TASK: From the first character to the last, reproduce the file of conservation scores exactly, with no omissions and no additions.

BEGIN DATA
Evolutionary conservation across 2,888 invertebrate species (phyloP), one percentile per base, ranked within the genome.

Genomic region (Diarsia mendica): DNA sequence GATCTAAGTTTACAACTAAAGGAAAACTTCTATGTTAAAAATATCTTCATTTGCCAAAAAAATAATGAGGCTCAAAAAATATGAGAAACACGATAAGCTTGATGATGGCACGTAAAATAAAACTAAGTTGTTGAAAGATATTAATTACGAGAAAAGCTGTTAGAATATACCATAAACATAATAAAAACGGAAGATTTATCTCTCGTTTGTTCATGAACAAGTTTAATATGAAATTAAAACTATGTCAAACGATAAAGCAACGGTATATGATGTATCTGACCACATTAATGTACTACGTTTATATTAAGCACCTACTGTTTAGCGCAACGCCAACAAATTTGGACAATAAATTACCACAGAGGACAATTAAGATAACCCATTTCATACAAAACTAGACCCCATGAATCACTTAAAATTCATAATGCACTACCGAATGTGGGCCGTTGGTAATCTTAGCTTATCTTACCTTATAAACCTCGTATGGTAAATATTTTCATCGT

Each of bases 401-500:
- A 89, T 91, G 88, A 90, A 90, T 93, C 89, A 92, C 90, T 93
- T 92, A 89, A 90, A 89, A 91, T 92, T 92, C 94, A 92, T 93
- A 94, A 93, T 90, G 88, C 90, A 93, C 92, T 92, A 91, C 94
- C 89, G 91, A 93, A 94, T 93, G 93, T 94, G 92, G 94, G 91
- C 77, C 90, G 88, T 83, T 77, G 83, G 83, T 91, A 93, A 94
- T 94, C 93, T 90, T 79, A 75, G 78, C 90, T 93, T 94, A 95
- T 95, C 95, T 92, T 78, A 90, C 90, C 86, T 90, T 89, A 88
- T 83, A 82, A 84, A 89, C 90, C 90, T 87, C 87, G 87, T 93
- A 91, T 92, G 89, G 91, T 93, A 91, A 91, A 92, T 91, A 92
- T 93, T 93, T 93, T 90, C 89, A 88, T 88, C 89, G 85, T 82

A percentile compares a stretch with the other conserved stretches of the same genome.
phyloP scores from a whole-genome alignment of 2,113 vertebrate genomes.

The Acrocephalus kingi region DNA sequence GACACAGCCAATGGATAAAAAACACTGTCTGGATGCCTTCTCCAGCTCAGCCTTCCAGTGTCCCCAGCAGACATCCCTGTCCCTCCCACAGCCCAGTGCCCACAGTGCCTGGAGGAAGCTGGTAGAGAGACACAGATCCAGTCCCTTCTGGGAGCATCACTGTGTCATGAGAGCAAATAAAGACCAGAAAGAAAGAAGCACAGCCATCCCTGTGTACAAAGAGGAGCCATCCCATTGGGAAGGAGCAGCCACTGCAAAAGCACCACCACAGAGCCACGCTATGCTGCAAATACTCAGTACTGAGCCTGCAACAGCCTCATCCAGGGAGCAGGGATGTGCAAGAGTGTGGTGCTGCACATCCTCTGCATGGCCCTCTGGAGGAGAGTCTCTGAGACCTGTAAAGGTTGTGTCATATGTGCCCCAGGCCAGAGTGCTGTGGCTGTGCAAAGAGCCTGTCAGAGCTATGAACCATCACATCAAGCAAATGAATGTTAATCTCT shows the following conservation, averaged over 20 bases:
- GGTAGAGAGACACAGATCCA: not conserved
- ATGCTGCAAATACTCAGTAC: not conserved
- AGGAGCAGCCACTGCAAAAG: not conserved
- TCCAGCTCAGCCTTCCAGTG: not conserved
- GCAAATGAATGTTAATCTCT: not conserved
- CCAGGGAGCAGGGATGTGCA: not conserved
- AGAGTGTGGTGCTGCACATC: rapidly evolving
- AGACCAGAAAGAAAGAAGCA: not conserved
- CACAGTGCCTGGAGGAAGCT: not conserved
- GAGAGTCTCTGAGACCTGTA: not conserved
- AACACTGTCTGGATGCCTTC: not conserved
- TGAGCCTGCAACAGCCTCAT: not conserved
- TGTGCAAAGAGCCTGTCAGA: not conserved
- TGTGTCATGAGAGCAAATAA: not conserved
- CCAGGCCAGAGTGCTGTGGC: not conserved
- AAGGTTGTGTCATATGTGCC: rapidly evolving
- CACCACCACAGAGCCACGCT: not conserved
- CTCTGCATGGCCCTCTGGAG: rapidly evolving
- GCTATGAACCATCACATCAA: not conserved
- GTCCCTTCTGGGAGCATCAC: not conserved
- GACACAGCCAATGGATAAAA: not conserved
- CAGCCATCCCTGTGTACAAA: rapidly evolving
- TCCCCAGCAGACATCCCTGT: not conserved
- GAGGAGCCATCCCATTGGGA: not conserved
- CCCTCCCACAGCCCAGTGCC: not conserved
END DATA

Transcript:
Evolutionary conservation across 2,888 invertebrate species (phyloP), one percentile per base, ranked within the genome.

Genomic region (Diarsia mendica): DNA sequence GATCTAAGTTTACAACTAAAGGAAAACTTCTATGTTAAAAATATCTTCATTTGCCAAAAAAATAATGAGGCTCAAAAAATATGAGAAACACGATAAGCTTGATGATGGCACGTAAAATAAAACTAAGTTGTTGAAAGATATTAATTACGAGAAAAGCTGTTAGAATATACCATAAACATAATAAAAACGGAAGATTTATCTCTCGTTTGTTCATGAACAAGTTTAATATGAAATTAAAACTATGTCAAACGATAAAGCAACGGTATATGATGTATCTGACCACATTAATGTACTACGTTTATATTAAGCACCTACTGTTTAGCGCAACGCCAACAAATTTGGACAATAAATTACCACAGAGGACAATTAAGATAACCCATTTCATACAAAACTAGACCCCATGAATCACTTAAAATTCATAATGCACTACCGAATGTGGGCCGTTGGTAATCTTAGCTTATCTTACCTTATAAACCTCGTATGGTAAATATTTTCATCGT

Each of bases 401-500:
- A 89, T 91, G 88, A 90, A 90, T 93, C 89, A 92, C 90, T 93
- T 92, A 89, A 90, A 89, A 91, T 92, T 92, C 94, A 92, T 93
- A 94, A 93, T 90, G 88, C 90, A 93, C 92, T 92, A 91, C 94
- C 89, G 91, A 93, A 94, T 93, G 93, T 94, G 92, G 94, G 91
- C 77, C 90, G 88, T 83, T 77, G 83, G 83, T 91, A 93, A 94
- T 94, C 93, T 90, T 79, A 75, G 78, C 90, T 93, T 94, A 95
- T 95, C 95, T 92, T 78, A 90, C 90, C 86, T 90, T 89, A 88
- T 83, A 82, A 84, A 89, C 90, C 90, T 87, C 87, G 87, T 93
- A 91, T 92, G 89, G 91, T 93, A 91, A 91, A 92, T 91, A 92
- T 93, T 93, T 93, T 90, C 89, A 88, T 88, C 89, G 85, T 82

A percentile compares a stretch with the other conserved stretches of the same genome.
phyloP scores from a whole-genome alignment of 2,113 vertebrate genomes.

The Acrocephalus kingi region DNA sequence GACACAGCCAATGGATAAAAAACACTGTCTGGATGCCTTCTCCAGCTCAGCCTTCCAGTGTCCCCAGCAGACATCCCTGTCCCTCCCACAGCCCAGTGCCCACAGTGCCTGGAGGAAGCTGGTAGAGAGACACAGATCCAGTCCCTTCTGGGAGCATCACTGTGTCATGAGAGCAAATAAAGACCAGAAAGAAAGAAGCACAGCCATCCCTGTGTACAAAGAGGAGCCATCCCATTGGGAAGGAGCAGCCACTGCAAAAGCACCACCACAGAGCCACGCTATGCTGCAAATACTCAGTACTGAGCCTGCAACAGCCTCATCCAGGGAGCAGGGATGTGCAAGAGTGTGGTGCTGCACATCCTCTGCATGGCCCTCTGGAGGAGAGTCTCTGAGACCTGTAAAGGTTGTGTCATATGTGCCCCAGGCCAGAGTGCTGTGGCTGTGCAAAGAGCCTGTCAGAGCTATGAACCATCACATCAAGCAAATGAATGTTAATCTCT shows the following conservation, averaged over 20 bases:
- GGTAGAGAGACACAGATCCA: not conserved
- ATGCTGCAAATACTCAGTAC: not conserved
- AGGAGCAGCCACTGCAAAAG: not conserved
- TCCAGCTCAGCCTTCCAGTG: not conserved
- GCAAATGAATGTTAATCTCT: not conserved
- CCAGGGAGCAGGGATGTGCA: not conserved
- AGAGTGTGGTGCTGCACATC: rapidly evolving
- AGACCAGAAAGAAAGAAGCA: not conserved
- CACAGTGCCTGGAGGAAGCT: not conserved
- GAGAGTCTCTGAGACCTGTA: not conserved
- AACACTGTCTGGATGCCTTC: not conserved
- TGAGCCTGCAACAGCCTCAT: not conserved
- TGTGCAAAGAGCCTGTCAGA: not conserved
- TGTGTCATGAGAGCAAATAA: not conserved
- CCAGGCCAGAGTGCTGTGGC: not conserved
- AAGGTTGTGTCATATGTGCC: rapidly evolving
- CACCACCACAGAGCCACGCT: not conserved
- CTCTGCATGGCCCTCTGGAG: rapidly evolving
- GCTATGAACCATCACATCAA: not conserved
- GTCCCTTCTGGGAGCATCAC: not conserved
- GACACAGCCAATGGATAAAA: not conserved
- CAGCCATCCCTGTGTACAAA: rapidly evolving
- TCCCCAGCAGACATCCCTGT: not conserved
- GAGGAGCCATCCCATTGGGA: not conserved
- CCCTCCCACAGCCCAGTGCC: not conserved